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Rural clinics confront challenges by reimagining community roles

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Rural Health

Nurse practitioner Marcia Hagen, left, meets with Rhonda Koval of Independence, Wis., on Thursday, March 5, 2015, at Gundersen Tri-County Hospital and Clinics in Blair, Wis.

WINONA, Minn. — Nicholas Modjeski grew up on a farm, so when he went to medical school he made sure to do some rotations at rural hospitals.

He liked the team-based approach to medicine there, and the wide variety of patients he could help.

Now a family medicine doctor at Winona Health, Modjeski said he jumped at the opportunity to start seeing patients at the Rushford Clinic, which serves a town of about 1,700 and the surrounding area.

Modjeski splits his time between Rushford and Winona, so he knows how both clinics run. In Rushford, a team of two medical doctors and a nurse practitioner see patients. In Winona, there are 11 family medicine providers.

“It’s a different atmosphere,” Modjeski said of the Rushford Clinic.

Like every other aspect of healthcare, rural health is changing rapidly. Small clinics are increasingly becoming part of larger organizations, and employers across the nation are facing a shortage of family doctors who are willing to serve in rural areas, whose residents are often older and have more chronic health conditions.

At the same time, medicine is becoming more specialized. In the past, a small-town family doctor might play the role of a clinician, a hospitalist, a coroner, a hospice provider, or even a veterinarian. Now, all these roles are done by different people, so collaboration between care providers at rural clinics and nearby hospitals is extremely important.

“Everyone’s more focused,” Modjeski said. “It’s sort of a big, broad, team-based approach to care.”

That team-based model of healthcare, while phasing out the lone family doctor who delivers all the babies in town, results in better care in the long run, Modjeski said. Rushford Clinic often serves as just one piece in a patient’s care, helping people manage their health while receiving treatment based in Winona, La Crosse, or Rochester.

The Rushford Clinic incorporated as a family practice in 1959, and it affiliated with Winona Health in the mid-1990s. In Rushford, patients know the clinic receptionist by name. The waiting room has a kids’ play area and catches lots of afternoon sun. It is small and friendly, ideal for primary care, Modjeski pointed out, because it’s good for patients to feel comfortable at the doctor’s office.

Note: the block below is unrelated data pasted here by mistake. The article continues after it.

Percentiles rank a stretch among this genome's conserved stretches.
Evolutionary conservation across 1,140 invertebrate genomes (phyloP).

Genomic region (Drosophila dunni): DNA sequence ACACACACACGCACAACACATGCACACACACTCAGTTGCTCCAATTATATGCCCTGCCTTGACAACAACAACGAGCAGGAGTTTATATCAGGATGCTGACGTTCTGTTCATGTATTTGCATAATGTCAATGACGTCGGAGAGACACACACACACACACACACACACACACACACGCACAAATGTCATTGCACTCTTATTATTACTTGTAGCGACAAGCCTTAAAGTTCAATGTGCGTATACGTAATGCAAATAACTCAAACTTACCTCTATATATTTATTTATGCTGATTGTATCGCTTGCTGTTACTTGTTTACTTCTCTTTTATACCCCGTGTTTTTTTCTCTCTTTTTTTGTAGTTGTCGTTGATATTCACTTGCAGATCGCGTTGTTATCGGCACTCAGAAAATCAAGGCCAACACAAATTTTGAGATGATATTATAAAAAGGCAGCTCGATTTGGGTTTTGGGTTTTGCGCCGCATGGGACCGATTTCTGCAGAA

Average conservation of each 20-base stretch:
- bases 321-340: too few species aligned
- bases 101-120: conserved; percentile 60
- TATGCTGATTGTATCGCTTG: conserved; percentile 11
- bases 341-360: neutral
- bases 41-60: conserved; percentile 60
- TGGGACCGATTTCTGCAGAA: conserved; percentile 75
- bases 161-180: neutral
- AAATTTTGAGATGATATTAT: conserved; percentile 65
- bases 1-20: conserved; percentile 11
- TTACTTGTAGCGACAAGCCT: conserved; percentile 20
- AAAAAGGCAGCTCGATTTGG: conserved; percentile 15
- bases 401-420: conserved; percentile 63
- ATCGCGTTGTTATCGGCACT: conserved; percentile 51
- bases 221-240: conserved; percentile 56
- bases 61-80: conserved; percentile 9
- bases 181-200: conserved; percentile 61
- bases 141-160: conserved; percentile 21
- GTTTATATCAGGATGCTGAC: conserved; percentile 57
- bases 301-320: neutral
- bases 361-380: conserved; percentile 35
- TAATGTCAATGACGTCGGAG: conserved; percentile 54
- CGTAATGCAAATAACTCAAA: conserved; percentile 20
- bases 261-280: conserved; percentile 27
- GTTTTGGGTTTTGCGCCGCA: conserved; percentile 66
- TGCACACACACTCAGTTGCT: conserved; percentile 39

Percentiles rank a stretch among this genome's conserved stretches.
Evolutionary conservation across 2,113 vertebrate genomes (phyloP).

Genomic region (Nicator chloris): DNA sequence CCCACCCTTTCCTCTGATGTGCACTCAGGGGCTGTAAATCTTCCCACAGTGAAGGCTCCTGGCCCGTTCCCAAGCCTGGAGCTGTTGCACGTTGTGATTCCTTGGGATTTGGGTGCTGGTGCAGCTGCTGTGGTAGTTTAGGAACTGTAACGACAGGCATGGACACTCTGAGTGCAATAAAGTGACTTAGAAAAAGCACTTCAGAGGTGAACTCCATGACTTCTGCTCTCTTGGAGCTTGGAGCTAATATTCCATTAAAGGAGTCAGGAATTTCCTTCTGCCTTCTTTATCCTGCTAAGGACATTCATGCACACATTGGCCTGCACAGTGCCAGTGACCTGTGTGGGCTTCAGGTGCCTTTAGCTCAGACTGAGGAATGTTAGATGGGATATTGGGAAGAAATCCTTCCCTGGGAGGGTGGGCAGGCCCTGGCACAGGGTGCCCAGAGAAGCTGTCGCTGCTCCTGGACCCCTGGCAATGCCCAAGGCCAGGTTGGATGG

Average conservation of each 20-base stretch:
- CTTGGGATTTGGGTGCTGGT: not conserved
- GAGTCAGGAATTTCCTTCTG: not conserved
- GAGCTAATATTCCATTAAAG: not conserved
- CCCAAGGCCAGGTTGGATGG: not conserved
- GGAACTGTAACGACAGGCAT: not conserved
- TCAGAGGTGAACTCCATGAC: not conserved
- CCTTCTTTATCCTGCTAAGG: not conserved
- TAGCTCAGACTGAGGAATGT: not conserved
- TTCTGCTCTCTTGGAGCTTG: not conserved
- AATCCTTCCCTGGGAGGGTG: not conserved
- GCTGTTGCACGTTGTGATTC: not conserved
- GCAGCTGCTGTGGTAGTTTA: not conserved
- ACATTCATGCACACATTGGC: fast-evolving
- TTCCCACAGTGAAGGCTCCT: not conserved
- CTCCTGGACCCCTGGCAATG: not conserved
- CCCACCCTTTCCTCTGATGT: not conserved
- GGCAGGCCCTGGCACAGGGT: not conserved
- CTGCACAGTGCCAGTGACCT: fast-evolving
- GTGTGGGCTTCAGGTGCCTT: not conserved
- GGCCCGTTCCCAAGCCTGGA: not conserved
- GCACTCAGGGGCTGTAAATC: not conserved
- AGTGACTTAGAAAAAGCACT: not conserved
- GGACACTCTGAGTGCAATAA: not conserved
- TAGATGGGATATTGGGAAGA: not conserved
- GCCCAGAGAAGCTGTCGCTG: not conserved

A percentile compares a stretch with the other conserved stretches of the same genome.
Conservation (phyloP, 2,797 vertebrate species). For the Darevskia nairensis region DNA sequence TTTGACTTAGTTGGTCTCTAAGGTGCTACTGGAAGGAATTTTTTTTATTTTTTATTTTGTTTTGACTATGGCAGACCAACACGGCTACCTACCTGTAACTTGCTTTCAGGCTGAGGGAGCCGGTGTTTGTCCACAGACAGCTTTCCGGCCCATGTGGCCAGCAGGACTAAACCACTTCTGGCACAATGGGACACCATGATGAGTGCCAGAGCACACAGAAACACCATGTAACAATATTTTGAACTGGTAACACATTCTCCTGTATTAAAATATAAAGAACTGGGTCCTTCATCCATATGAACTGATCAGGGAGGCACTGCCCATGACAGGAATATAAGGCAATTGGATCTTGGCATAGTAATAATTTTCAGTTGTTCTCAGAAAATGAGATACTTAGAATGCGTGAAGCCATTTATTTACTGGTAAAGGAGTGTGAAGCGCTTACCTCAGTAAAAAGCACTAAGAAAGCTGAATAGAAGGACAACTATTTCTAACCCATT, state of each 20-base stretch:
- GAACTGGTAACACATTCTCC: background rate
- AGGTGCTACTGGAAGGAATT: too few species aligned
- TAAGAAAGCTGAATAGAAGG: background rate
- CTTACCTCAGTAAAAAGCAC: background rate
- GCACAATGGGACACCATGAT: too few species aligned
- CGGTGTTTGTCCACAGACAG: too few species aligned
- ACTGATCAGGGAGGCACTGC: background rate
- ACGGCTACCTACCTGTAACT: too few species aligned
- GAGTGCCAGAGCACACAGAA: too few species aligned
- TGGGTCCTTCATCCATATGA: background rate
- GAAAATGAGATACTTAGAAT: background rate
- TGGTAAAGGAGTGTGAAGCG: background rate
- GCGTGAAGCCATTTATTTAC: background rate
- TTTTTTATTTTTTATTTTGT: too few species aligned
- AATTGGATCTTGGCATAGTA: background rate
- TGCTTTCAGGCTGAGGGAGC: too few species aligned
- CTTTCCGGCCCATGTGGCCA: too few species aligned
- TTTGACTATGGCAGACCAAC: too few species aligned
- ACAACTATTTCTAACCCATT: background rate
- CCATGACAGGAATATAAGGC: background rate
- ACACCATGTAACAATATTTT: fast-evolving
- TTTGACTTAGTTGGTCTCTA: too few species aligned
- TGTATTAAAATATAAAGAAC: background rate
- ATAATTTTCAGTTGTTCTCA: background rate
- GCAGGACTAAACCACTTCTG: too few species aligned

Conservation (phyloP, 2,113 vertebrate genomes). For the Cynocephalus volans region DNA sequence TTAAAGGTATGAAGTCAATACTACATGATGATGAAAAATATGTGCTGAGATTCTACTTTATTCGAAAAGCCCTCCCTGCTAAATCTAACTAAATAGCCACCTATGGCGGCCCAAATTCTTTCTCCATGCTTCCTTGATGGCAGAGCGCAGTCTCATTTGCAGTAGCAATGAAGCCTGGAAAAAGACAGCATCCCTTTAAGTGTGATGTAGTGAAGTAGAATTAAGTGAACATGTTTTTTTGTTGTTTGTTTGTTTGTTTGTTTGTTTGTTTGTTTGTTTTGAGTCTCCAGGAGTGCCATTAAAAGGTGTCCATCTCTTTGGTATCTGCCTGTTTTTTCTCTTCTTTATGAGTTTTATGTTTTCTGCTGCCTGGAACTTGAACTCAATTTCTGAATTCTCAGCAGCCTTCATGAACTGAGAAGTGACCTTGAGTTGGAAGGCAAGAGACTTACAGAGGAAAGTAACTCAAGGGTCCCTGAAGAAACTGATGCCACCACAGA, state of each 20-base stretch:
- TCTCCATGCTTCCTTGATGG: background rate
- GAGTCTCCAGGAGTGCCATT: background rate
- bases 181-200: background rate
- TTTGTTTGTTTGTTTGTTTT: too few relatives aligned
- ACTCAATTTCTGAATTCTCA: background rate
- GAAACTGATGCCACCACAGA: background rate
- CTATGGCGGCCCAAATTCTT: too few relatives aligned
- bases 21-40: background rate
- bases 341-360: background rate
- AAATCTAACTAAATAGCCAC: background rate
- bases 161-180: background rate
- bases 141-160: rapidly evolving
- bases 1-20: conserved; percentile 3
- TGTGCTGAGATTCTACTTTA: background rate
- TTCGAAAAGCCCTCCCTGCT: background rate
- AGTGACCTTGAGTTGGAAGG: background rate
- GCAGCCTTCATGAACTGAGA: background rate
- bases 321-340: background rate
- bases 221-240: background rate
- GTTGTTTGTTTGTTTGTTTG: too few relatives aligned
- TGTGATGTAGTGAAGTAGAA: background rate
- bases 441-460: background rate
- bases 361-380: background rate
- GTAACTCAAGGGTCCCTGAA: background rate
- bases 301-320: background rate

Despite its calm daily rhythm, Modjeski said the Rushford clinic often functions like an urgent care clinic too, with farmers and hunters coming in with knife wounds, fishermen with fishhooks in their skin, and plenty of fevers and sore throats come wintertime.

It’s a place locals know and trust. Many of them grew up seeing Dr. John Peterson, who started at the clinic in 1959 and retired in 2012. He was the quintessential family doctor who knew the whole town and was heavily invested in the community.

“That’s hard to live up to,” Modjeski said.

Rushford’s story and culture shares many similarities with other small clinics in the Winona area.

In St. Charles, the Olmsted Medical Center purchased the clinic from a single family doctor in 1986, and the clinic moved to a new location in 2004. Clinics in Wabasha and Plainview, as well as Alma, Wis., affiliated with the Mayo Clinic Health System in 2006. Tri-County Hospital and Clinics in Whitehall, Wis. affiliated with Gundersen Health System about seven years ago.

The number of independent clinics is decreasing nationwide, and the transition has not been without bumps in the road. Gundersen Tri-County CEO Brian Theiler said Tri-County’s affiliation with Gundersen brought with it a host of changes, some of them more popular with the local community than others.

For one thing, Theiler oversaw staffing changes at the hospital and clinics, hiring four family physicians, most of them new to the area and fairly young. They also merged small clinics in Blair and Independence under the Tri-County umbrella, with electronic medical records moving seamlessly between them.

The staffing changes did not go over especially well, Theiler said. He had to let go of three physicians who had been working at Tri-County for more than 30 years each. Their absence is still a sore spot for the community, Theiler said, but that’s because medical practice has changed.

“We really needed to move on. We needed people here that were more updated and just better-equipped,” he said.

The affiliation also made specialists in the Gundersen Health System more accessible to Tri-County patients through telemedicine. For example, patients with mental health issues can see a psychiatrist through telemedicine, since mental health support isn’t available every day at Tri-County. Telemedicine also plays a role in follow-up after surgery, so patients can get home faster and still see cardiac specialists without an hour-long drive to La Crosse.